Orbit is an Eclipse project which contains IP clean OSS code to be used in Eclipse projects.
Why is that important? Well, IP clean means that big companies who consume Eclipse code, can use it safely (their lawyers have to check the EPL once and after that, their developers can use any code they can find on eclipse.org).
Now, Eclipse writes a lot of source code but not everything. commons-io, for example, contains a lot of code which would be really cool to have for Eclipse projects.
Orbit was created to have just that: Copies of OSS code from all kinds of places relicensed under the EPL. Sweet.
Enter stage: maven.eclipse.org
The idea behind maven.eclipse.org is to provide projects outside of the Eclipse foundation a place where they can find Eclipse’s OSGi bundles as Maven artifacts (which are easier to consume when you build your projects with Maven). Sweet 2.
To make the Eclipse bundles available on maven.eclipse.org, I need to convert them. Part of that process is to assign each Eclipse bundle (which has bundle ID and a version) a Maven coordinate (which consists of group ID, artifact ID and version). That’s not always simple but I’ve found a rule that works pretty well.
If it wasn’t for Orbit.
Orbit contains bundles which you can also find on Maven central. One example is commons-io.
And Orbit didn’t simply copy the JAR from Maven Central – they changed it. In this case, the changes are purely for legal reasons (EPL license, moved a couple of files around). Not a big problem here. I could map the two to the same coordinate – except that you would sometimes build software which contains code licensed by Apache and sometimes code which is licensed by EPL. Worse, some other code might be under the viral GPL on Maven Central – linking that could turn your project into open source! Not a problem for most developers but it could be a problem for your legal department and guess which head is going to roll?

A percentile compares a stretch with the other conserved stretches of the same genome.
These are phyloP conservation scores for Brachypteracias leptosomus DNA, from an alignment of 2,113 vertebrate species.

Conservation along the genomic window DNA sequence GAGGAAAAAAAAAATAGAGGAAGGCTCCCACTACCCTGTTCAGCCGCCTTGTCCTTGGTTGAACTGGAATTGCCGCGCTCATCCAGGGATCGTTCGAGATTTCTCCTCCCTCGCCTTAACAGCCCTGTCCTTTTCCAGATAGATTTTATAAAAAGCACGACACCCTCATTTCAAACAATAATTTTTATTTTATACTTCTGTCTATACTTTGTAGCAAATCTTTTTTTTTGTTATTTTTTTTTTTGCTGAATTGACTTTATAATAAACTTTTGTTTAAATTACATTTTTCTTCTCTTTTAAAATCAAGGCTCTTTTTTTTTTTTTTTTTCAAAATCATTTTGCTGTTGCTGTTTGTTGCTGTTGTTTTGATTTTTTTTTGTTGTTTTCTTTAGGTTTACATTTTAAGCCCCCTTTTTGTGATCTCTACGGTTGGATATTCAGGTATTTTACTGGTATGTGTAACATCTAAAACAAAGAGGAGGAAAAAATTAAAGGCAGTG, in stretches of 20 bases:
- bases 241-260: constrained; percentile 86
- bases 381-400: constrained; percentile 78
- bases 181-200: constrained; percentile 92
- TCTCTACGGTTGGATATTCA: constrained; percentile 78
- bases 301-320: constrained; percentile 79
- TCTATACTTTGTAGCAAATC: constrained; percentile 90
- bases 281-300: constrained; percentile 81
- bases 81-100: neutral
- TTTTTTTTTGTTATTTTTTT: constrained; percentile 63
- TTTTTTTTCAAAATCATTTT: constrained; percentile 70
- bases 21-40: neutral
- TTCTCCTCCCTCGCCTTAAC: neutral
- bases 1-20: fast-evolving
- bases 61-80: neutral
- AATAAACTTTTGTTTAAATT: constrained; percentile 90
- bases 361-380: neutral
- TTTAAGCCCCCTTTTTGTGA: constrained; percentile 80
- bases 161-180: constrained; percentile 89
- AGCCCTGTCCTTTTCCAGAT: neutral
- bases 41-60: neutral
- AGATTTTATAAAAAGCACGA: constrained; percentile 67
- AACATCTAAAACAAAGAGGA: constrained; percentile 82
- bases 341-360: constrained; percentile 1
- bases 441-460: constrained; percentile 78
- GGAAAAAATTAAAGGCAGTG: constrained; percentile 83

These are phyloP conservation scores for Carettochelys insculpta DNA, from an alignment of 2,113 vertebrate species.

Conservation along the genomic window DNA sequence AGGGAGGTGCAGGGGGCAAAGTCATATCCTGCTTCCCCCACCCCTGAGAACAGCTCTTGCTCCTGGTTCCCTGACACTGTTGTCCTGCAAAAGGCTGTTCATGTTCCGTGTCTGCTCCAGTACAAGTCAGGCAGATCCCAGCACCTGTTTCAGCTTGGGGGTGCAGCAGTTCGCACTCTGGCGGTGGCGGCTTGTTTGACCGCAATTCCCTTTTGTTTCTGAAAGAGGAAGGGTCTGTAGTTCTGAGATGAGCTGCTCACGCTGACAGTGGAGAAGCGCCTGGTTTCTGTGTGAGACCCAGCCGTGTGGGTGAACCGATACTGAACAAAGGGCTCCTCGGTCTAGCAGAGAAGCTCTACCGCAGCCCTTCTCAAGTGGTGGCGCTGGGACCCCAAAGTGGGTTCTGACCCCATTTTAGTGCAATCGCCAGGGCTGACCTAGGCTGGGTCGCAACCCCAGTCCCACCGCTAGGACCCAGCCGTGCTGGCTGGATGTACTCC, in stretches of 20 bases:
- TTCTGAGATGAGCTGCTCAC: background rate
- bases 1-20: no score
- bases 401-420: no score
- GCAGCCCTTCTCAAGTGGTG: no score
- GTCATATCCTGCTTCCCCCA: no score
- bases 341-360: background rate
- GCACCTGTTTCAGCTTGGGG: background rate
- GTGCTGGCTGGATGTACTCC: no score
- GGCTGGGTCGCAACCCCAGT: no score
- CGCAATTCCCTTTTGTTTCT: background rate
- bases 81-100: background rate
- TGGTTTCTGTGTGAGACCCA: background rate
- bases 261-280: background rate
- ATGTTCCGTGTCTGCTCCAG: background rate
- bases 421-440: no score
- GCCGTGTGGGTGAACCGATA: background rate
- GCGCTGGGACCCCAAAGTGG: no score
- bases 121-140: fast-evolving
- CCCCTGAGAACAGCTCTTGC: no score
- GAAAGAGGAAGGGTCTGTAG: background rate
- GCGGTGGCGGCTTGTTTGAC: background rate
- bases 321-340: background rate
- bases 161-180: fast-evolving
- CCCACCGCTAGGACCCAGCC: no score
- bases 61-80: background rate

But there is more.
Let’s have a look at … org.apache.batik.pdf. This is a fragment of the Batik’s rasterizer JAR from Maven Central. In this case, we have several issues:
- Orbit has split a single artifact from Maven Central into several Orbit bundles. Which bundle should get the same coordinate as the original Maven Artifact?
- The Orbit bundle also contains code from commons-io and commons-logging. So it pollutes your classpath with classes that you don’t expect. Worse, someone (not the Eclipse guys) removed “unnecessary” methods from some classes copied from commons-io. So if the compiler sees this JAR on the classpath, you will get errors for many methods in the class IOUtils. Bad.
- Some Orbit bundles have bugs fixed but the version hasn’t been changed – only the qualifier changed which works if you use OSGi to build your classpath but Maven doesn’t. A couple of bundles from org.apache.batik are among them (bug 329376).
While it might make sense from Orbit’s point of view to do this, it makes my life a bit complicated.